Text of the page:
The gelcoat utilized in a fiberglass pool is extremely durable overall, although it’s also not indestructible. Just like with other surfaces, chemicals and UV rays can degrade it over time, making it important to keep an eye on the integrity of a fiberglass pool surface. 

Although fiberglass pools should last decades, it really depends on the specific context and there is quite a bit of range when it comes to resurfacing. If your pool has been receiving prime sunshine for years, alongside basic chemical treatments, it’s a good idea to regularly inspect the fiberglass for signs of distress.

To get a good sense of how well it’s holding up, you’re looking for signs like discoloration, cracking, blistering, or anything else that seems out of the ordinary. It’s also a good idea to fully inspect a fiberglass pool after purchasing a home – especially if information on the pool is limited. If you know a fiberglass pool has been resurfaced within the last decade, you’re likely in the clear for now, although it’s still a good idea to evaluate the pool for signs of damage.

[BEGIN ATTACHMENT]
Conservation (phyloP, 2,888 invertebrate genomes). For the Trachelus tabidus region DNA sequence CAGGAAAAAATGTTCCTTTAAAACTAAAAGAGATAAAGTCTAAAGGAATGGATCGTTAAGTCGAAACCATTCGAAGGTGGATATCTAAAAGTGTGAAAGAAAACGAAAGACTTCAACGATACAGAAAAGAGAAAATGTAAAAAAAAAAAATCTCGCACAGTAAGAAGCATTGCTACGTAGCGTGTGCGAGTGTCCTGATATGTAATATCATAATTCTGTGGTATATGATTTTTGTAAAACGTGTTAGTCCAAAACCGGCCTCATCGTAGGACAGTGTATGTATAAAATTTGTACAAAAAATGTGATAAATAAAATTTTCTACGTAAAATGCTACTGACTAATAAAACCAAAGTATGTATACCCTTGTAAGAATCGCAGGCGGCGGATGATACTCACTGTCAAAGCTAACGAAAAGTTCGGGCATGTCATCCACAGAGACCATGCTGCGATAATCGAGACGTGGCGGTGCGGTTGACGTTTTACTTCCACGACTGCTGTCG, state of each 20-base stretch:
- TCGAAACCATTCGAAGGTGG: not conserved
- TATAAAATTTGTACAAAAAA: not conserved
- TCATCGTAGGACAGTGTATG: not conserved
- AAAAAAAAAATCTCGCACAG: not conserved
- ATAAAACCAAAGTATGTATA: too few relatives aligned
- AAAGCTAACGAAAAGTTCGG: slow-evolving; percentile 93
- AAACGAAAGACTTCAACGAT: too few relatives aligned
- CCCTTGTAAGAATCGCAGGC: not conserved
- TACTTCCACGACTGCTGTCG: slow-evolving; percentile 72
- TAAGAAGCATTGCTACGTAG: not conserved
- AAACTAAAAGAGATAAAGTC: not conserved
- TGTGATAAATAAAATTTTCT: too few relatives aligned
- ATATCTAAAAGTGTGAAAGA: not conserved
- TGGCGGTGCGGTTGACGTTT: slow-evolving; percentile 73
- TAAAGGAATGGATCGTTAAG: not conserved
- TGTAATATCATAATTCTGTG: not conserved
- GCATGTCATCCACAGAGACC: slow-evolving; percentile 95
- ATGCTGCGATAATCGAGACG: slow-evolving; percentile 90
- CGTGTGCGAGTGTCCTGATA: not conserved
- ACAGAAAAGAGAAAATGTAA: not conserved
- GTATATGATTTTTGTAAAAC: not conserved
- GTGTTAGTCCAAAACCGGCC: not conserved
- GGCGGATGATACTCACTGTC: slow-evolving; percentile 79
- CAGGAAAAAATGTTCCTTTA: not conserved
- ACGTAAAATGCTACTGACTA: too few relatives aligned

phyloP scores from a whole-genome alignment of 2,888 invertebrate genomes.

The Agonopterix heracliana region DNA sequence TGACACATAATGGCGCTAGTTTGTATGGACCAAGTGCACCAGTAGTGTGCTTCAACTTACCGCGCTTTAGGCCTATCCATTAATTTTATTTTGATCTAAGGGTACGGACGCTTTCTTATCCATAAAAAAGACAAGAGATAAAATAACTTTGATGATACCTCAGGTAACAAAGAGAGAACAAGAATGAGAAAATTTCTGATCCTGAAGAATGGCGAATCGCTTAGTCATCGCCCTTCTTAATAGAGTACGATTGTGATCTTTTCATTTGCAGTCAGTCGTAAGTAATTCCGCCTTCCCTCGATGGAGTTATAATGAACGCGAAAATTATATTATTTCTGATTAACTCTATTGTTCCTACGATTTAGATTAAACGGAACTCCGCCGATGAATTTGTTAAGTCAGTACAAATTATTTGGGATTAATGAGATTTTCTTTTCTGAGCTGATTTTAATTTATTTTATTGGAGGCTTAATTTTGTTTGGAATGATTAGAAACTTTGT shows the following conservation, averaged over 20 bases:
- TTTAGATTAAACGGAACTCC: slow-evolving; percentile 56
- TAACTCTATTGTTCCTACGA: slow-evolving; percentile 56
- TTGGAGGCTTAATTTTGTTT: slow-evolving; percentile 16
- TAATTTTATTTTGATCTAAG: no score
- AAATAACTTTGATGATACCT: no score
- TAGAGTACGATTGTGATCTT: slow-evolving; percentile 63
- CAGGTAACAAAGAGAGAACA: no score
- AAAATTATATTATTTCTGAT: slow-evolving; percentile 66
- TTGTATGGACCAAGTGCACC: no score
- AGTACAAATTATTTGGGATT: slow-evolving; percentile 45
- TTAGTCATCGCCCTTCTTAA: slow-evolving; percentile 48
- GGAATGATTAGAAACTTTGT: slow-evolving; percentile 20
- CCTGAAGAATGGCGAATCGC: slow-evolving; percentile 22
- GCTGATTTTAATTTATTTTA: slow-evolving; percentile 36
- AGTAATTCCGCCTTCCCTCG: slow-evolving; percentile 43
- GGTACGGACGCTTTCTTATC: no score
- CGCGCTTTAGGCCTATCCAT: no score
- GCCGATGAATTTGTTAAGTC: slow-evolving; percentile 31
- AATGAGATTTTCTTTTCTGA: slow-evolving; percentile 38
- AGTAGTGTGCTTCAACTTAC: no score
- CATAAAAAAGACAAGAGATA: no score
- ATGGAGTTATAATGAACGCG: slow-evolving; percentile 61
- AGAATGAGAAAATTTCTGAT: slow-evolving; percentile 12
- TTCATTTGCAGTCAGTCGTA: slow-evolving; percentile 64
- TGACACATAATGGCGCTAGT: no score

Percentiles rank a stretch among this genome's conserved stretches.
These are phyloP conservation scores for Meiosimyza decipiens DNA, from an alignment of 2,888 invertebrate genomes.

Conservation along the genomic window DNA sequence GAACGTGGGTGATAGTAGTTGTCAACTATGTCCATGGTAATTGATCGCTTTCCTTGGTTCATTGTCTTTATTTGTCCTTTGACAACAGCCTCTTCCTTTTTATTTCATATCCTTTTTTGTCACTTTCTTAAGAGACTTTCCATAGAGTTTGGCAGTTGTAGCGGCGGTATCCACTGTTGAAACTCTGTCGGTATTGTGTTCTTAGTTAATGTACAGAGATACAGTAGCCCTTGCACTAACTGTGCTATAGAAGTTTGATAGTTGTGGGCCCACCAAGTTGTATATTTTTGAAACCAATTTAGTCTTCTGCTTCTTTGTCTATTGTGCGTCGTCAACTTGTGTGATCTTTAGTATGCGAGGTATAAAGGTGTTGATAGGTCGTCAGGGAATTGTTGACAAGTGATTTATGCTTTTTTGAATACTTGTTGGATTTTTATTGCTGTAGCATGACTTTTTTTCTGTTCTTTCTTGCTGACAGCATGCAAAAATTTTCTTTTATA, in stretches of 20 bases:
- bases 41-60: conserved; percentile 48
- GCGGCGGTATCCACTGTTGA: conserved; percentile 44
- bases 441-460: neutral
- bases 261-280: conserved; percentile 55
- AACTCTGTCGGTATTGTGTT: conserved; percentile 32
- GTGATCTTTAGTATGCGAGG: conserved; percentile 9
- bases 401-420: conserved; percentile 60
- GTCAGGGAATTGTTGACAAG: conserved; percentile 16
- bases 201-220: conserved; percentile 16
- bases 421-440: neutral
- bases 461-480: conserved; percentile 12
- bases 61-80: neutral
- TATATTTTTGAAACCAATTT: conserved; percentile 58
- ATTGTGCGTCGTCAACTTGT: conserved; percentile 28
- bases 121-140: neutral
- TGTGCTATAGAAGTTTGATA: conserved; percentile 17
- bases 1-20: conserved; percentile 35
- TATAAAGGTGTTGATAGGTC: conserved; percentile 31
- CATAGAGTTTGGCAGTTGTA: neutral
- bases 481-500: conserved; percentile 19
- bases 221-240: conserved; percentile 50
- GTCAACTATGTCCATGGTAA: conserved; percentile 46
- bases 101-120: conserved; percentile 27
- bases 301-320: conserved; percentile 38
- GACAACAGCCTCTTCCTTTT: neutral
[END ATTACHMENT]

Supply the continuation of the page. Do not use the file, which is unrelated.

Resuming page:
RELATED: The Ultimate Pool Maintenance Cost Guide: Tips and Tricks for Pool Maintenance

If a fiberglass pool has not been resurfaced within the last decade, it might be time for a professional assessment. For homeowners who do see damage, the resurfacing process will likely involve a replacement fiberglass or going with a type of polymer or epoxy.

The quicker you discover damage and make plans to resurface a fiberglass pool, the easier (and cheaper) the process is likely to be. Considering the wide cost range of a fiberglass pool resurfacing, being proactive and catching problems early can save you many thousands of dollars in the long run.

Concrete Pools

Concrete pools come in one of two categories: those with a plaster surface and those using tile/stone to complete the look. Plaster with concrete is the classic inground pool combination, as it is very customizable and built to last. As you approach the 10-year mark, however, it’s likely time to take a closer look for plaster damage that might indicate it’s time for resurfacing.